San Diego Embryo Development
The following day after eggs have been inseminated or injected with a single
sperm (ICSI), they are examined for signs that the process of fertilization
is underway. At this stage, normal development is evident by the still
single cell having 2 nuclei; this stage is called a zygote.
Embryo development usually proceeds as follows:
- Two days after insemination or ICSI, normal embryos have divided into about 4 cells.
- Three days after insemination or ICSI, normally developing embryos contain
about 8 cells.
- Five days after insemination or ICSI, normally developing embryos have
developed to the blastocyst stage, which is typified by an embryo that
now has 80 or more cells, an inner fluid-filled cavity, and a small cluster
of cells called the inner cell mass.
It is important to note that since many eggs and embryos are abnormal,
it is expected that not all eggs will fertilize and not all embryos will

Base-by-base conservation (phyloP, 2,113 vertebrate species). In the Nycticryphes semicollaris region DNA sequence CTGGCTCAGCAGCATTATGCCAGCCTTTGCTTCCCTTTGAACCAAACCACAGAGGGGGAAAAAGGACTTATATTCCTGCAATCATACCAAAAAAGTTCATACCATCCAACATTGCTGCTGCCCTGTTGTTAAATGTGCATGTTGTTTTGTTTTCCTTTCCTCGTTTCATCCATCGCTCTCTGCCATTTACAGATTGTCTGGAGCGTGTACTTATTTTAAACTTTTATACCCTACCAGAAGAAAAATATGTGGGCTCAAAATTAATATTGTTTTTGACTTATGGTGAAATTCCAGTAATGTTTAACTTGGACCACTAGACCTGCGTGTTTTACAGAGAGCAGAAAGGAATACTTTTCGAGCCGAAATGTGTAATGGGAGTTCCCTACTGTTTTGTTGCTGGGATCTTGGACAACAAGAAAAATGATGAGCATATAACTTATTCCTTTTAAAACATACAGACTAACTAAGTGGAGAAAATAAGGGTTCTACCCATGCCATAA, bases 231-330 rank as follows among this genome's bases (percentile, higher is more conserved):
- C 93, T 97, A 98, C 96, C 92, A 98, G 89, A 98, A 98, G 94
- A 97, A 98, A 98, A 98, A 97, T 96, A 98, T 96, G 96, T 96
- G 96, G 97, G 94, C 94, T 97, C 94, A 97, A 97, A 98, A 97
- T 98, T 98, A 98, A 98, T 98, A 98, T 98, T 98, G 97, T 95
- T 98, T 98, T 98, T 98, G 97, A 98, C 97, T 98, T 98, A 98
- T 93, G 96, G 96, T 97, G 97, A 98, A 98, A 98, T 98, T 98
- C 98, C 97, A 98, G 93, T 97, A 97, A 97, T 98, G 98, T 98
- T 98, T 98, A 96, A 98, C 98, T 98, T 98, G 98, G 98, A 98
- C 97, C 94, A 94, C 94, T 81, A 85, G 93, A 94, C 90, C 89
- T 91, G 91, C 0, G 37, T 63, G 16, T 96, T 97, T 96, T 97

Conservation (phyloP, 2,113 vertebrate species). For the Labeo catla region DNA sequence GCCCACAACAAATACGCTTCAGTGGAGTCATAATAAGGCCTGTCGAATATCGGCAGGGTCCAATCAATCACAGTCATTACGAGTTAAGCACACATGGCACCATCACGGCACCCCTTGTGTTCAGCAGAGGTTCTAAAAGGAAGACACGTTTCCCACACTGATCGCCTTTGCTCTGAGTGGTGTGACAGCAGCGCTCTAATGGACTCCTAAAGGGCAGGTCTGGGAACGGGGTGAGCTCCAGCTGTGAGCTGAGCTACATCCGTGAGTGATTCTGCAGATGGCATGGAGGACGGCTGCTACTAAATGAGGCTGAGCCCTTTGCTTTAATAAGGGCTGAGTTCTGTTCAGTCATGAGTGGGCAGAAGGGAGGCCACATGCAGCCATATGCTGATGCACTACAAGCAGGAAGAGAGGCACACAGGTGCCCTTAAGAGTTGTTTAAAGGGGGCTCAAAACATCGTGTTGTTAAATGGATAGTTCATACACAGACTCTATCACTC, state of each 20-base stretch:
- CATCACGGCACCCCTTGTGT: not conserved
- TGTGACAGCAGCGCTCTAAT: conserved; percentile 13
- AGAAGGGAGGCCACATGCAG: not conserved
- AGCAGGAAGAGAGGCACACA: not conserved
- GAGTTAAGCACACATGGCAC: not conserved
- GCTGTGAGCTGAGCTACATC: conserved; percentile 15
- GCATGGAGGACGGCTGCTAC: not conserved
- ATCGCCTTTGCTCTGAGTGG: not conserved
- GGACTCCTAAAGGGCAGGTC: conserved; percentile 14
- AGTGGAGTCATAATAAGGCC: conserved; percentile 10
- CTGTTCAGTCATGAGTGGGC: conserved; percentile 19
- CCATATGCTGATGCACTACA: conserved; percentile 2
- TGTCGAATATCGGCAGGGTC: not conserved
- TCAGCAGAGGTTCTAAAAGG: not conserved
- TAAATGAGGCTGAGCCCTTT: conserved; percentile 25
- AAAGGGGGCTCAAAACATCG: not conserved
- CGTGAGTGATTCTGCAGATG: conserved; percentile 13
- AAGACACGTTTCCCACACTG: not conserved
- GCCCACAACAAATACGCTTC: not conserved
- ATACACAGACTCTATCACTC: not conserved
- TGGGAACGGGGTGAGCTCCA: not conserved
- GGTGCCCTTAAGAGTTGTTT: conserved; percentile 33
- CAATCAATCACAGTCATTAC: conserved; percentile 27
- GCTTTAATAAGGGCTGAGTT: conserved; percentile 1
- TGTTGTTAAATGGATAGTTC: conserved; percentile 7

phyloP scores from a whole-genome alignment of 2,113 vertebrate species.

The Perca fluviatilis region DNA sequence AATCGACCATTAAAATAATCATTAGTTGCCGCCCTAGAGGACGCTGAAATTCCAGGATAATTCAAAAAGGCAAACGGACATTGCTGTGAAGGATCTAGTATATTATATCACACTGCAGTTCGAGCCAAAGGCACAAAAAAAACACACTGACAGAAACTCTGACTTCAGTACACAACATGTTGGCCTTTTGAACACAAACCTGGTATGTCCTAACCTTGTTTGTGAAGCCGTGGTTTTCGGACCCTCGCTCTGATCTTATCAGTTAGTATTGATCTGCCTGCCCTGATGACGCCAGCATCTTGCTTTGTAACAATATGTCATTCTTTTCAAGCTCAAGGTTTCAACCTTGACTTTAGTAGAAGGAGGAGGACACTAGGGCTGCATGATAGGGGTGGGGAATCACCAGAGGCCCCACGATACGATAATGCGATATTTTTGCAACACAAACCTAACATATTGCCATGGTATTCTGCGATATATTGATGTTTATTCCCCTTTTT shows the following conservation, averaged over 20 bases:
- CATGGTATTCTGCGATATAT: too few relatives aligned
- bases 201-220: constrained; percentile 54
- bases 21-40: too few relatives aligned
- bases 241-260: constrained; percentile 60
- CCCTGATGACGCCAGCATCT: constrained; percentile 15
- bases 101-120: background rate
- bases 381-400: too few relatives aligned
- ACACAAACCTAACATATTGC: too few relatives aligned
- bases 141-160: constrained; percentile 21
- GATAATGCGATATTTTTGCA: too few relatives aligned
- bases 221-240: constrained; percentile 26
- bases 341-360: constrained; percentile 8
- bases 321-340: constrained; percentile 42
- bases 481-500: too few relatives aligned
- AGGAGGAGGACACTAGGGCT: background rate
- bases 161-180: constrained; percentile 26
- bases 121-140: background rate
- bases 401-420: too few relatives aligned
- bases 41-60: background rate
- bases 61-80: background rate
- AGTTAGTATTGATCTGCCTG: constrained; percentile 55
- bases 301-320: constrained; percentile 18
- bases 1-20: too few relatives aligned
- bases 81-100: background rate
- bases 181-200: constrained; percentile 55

divide at a normal rate. The chance that a developing embryo will produce
a pregnancy is related to whether its development in the lab is normal,
but this correlation is not perfect. This means that not all embryos developing
at the normal rate are in fact also genetically normal, and not all poorly
developing embryos are genetically abnormal. Nonetheless, their visual
appearance is the most common and useful guide in the selection of the
best embryo(s) for transfer.
We Monitor Eggs for Quality
The Hanabusa Embryologist Team gives special care throughout every step
of a couple’s journey to parenthood. Just as our approach to IVF
retrieving the best quality eggs and combining them with the healthiest sperm, we similarly make a great
effort to ensure that we carefully nurture your embryos so that they can
develop into advanced stage embryos. With that done, we then culture embryos
to the blastocyst stage (usually around day 5) so that we can identify
and eliminate poorer quality embryos and avoid failed embryo transfers